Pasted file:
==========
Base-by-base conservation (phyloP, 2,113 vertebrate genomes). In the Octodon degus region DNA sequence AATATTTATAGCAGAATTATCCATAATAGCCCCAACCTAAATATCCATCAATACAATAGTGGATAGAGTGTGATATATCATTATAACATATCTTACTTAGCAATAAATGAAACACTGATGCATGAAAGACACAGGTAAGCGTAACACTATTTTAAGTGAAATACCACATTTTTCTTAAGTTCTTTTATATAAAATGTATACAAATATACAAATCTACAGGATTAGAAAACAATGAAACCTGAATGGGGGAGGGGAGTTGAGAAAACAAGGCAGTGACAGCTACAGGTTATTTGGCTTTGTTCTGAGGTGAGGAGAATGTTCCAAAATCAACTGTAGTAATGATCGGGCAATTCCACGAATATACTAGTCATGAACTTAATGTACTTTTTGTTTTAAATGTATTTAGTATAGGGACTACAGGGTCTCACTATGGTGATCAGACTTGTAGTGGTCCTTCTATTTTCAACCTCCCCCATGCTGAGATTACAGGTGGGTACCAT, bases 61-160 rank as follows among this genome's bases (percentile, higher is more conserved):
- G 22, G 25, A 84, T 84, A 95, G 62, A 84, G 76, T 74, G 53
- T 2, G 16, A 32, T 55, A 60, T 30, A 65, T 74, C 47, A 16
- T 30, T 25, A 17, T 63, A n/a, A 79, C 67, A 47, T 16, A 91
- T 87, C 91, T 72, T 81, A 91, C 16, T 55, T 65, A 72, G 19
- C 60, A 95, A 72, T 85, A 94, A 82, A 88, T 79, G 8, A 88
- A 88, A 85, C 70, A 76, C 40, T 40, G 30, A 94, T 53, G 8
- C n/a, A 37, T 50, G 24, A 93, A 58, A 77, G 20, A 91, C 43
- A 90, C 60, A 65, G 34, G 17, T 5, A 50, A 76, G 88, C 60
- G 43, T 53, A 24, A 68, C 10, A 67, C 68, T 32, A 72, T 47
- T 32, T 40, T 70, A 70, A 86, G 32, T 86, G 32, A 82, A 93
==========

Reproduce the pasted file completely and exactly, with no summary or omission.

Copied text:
Base-by-base conservation (phyloP, 2,113 vertebrate genomes). In the Octodon degus region DNA sequence AATATTTATAGCAGAATTATCCATAATAGCCCCAACCTAAATATCCATCAATACAATAGTGGATAGAGTGTGATATATCATTATAACATATCTTACTTAGCAATAAATGAAACACTGATGCATGAAAGACACAGGTAAGCGTAACACTATTTTAAGTGAAATACCACATTTTTCTTAAGTTCTTTTATATAAAATGTATACAAATATACAAATCTACAGGATTAGAAAACAATGAAACCTGAATGGGGGAGGGGAGTTGAGAAAACAAGGCAGTGACAGCTACAGGTTATTTGGCTTTGTTCTGAGGTGAGGAGAATGTTCCAAAATCAACTGTAGTAATGATCGGGCAATTCCACGAATATACTAGTCATGAACTTAATGTACTTTTTGTTTTAAATGTATTTAGTATAGGGACTACAGGGTCTCACTATGGTGATCAGACTTGTAGTGGTCCTTCTATTTTCAACCTCCCCCATGCTGAGATTACAGGTGGGTACCAT, bases 61-160 rank as follows among this genome's bases (percentile, higher is more conserved):
- G 22, G 25, A 84, T 84, A 95, G 62, A 84, G 76, T 74, G 53
- T 2, G 16, A 32, T 55, A 60, T 30, A 65, T 74, C 47, A 16
- T 30, T 25, A 17, T 63, A n/a, A 79, C 67, A 47, T 16, A 91
- T 87, C 91, T 72, T 81, A 91, C 16, T 55, T 65, A 72, G 19
- C 60, A 95, A 72, T 85, A 94, A 82, A 88, T 79, G 8, A 88
- A 88, A 85, C 70, A 76, C 40, T 40, G 30, A 94, T 53, G 8
- C n/a, A 37, T 50, G 24, A 93, A 58, A 77, G 20, A 91, C 43
- A 90, C 60, A 65, G 34, G 17, T 5, A 50, A 76, G 88, C 60
- G 43, T 53, A 24, A 68, C 10, A 67, C 68, T 32, A 72, T 47
- T 32, T 40, T 70, A 70, A 86, G 32, T 86, G 32, A 82, A 93